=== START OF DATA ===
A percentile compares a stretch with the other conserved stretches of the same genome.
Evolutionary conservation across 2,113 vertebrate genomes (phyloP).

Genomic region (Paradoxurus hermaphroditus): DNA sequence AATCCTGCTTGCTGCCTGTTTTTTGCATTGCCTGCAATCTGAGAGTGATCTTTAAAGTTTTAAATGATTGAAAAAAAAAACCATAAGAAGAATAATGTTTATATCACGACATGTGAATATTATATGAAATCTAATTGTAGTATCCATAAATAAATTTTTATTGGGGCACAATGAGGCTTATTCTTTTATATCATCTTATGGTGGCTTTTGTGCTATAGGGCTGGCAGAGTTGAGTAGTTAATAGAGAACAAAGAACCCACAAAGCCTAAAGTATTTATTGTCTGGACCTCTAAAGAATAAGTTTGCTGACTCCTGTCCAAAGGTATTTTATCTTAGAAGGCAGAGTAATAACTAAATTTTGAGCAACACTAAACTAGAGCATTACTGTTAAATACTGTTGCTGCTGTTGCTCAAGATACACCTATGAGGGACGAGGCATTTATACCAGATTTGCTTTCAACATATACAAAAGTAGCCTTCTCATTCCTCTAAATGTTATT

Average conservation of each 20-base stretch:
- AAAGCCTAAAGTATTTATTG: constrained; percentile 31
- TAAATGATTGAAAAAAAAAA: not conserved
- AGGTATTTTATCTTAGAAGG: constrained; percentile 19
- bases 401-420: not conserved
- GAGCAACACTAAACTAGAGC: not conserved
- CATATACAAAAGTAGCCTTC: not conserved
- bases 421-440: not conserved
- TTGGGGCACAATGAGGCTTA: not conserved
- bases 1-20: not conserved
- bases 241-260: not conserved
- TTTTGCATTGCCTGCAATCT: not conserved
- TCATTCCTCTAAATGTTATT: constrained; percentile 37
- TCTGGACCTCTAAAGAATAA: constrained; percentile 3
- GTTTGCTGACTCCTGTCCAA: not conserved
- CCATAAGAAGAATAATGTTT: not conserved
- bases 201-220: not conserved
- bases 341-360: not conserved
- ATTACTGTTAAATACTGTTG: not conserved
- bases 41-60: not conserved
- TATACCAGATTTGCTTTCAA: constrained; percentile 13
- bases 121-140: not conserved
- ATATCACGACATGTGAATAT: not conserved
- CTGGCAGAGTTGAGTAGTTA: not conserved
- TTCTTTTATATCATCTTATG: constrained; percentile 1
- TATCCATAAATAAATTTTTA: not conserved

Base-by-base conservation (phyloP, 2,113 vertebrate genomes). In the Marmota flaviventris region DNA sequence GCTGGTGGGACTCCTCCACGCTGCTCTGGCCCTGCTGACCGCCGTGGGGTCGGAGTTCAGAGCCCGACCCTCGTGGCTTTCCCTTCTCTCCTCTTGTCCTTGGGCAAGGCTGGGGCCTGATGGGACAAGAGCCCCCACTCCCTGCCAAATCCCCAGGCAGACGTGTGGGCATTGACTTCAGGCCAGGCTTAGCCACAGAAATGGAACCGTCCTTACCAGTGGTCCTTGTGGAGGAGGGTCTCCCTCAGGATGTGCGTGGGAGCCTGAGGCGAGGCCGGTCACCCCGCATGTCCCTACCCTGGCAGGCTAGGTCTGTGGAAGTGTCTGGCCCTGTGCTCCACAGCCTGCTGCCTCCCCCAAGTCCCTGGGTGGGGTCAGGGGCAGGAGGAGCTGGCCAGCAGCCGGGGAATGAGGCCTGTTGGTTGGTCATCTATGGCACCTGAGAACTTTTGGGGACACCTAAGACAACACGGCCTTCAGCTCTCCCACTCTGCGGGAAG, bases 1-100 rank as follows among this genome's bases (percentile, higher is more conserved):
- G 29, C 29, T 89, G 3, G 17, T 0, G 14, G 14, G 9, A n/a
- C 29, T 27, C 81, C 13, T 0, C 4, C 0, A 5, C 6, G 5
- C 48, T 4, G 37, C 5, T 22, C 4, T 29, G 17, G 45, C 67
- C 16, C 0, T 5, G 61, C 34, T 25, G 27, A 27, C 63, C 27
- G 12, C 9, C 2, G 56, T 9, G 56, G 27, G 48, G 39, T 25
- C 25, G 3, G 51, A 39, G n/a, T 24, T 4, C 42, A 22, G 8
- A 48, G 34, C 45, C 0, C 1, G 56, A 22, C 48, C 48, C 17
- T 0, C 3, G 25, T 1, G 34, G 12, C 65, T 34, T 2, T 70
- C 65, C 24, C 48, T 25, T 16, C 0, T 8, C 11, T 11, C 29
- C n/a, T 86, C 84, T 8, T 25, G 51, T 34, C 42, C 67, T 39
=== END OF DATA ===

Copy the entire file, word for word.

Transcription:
A percentile compares a stretch with the other conserved stretches of the same genome.
Evolutionary conservation across 2,113 vertebrate genomes (phyloP).

Genomic region (Paradoxurus hermaphroditus): DNA sequence AATCCTGCTTGCTGCCTGTTTTTTGCATTGCCTGCAATCTGAGAGTGATCTTTAAAGTTTTAAATGATTGAAAAAAAAAACCATAAGAAGAATAATGTTTATATCACGACATGTGAATATTATATGAAATCTAATTGTAGTATCCATAAATAAATTTTTATTGGGGCACAATGAGGCTTATTCTTTTATATCATCTTATGGTGGCTTTTGTGCTATAGGGCTGGCAGAGTTGAGTAGTTAATAGAGAACAAAGAACCCACAAAGCCTAAAGTATTTATTGTCTGGACCTCTAAAGAATAAGTTTGCTGACTCCTGTCCAAAGGTATTTTATCTTAGAAGGCAGAGTAATAACTAAATTTTGAGCAACACTAAACTAGAGCATTACTGTTAAATACTGTTGCTGCTGTTGCTCAAGATACACCTATGAGGGACGAGGCATTTATACCAGATTTGCTTTCAACATATACAAAAGTAGCCTTCTCATTCCTCTAAATGTTATT

Average conservation of each 20-base stretch:
- AAAGCCTAAAGTATTTATTG: constrained; percentile 31
- TAAATGATTGAAAAAAAAAA: not conserved
- AGGTATTTTATCTTAGAAGG: constrained; percentile 19
- bases 401-420: not conserved
- GAGCAACACTAAACTAGAGC: not conserved
- CATATACAAAAGTAGCCTTC: not conserved
- bases 421-440: not conserved
- TTGGGGCACAATGAGGCTTA: not conserved
- bases 1-20: not conserved
- bases 241-260: not conserved
- TTTTGCATTGCCTGCAATCT: not conserved
- TCATTCCTCTAAATGTTATT: constrained; percentile 37
- TCTGGACCTCTAAAGAATAA: constrained; percentile 3
- GTTTGCTGACTCCTGTCCAA: not conserved
- CCATAAGAAGAATAATGTTT: not conserved
- bases 201-220: not conserved
- bases 341-360: not conserved
- ATTACTGTTAAATACTGTTG: not conserved
- bases 41-60: not conserved
- TATACCAGATTTGCTTTCAA: constrained; percentile 13
- bases 121-140: not conserved
- ATATCACGACATGTGAATAT: not conserved
- CTGGCAGAGTTGAGTAGTTA: not conserved
- TTCTTTTATATCATCTTATG: constrained; percentile 1
- TATCCATAAATAAATTTTTA: not conserved

Base-by-base conservation (phyloP, 2,113 vertebrate genomes). In the Marmota flaviventris region DNA sequence GCTGGTGGGACTCCTCCACGCTGCTCTGGCCCTGCTGACCGCCGTGGGGTCGGAGTTCAGAGCCCGACCCTCGTGGCTTTCCCTTCTCTCCTCTTGTCCTTGGGCAAGGCTGGGGCCTGATGGGACAAGAGCCCCCACTCCCTGCCAAATCCCCAGGCAGACGTGTGGGCATTGACTTCAGGCCAGGCTTAGCCACAGAAATGGAACCGTCCTTACCAGTGGTCCTTGTGGAGGAGGGTCTCCCTCAGGATGTGCGTGGGAGCCTGAGGCGAGGCCGGTCACCCCGCATGTCCCTACCCTGGCAGGCTAGGTCTGTGGAAGTGTCTGGCCCTGTGCTCCACAGCCTGCTGCCTCCCCCAAGTCCCTGGGTGGGGTCAGGGGCAGGAGGAGCTGGCCAGCAGCCGGGGAATGAGGCCTGTTGGTTGGTCATCTATGGCACCTGAGAACTTTTGGGGACACCTAAGACAACACGGCCTTCAGCTCTCCCACTCTGCGGGAAG, bases 1-100 rank as follows among this genome's bases (percentile, higher is more conserved):
- G 29, C 29, T 89, G 3, G 17, T 0, G 14, G 14, G 9, A n/a
- C 29, T 27, C 81, C 13, T 0, C 4, C 0, A 5, C 6, G 5
- C 48, T 4, G 37, C 5, T 22, C 4, T 29, G 17, G 45, C 67
- C 16, C 0, T 5, G 61, C 34, T 25, G 27, A 27, C 63, C 27
- G 12, C 9, C 2, G 56, T 9, G 56, G 27, G 48, G 39, T 25
- C 25, G 3, G 51, A 39, G n/a, T 24, T 4, C 42, A 22, G 8
- A 48, G 34, C 45, C 0, C 1, G 56, A 22, C 48, C 48, C 17
- T 0, C 3, G 25, T 1, G 34, G 12, C 65, T 34, T 2, T 70
- C 65, C 24, C 48, T 25, T 16, C 0, T 8, C 11, T 11, C 29
- C n/a, T 86, C 84, T 8, T 25, G 51, T 34, C 42, C 67, T 39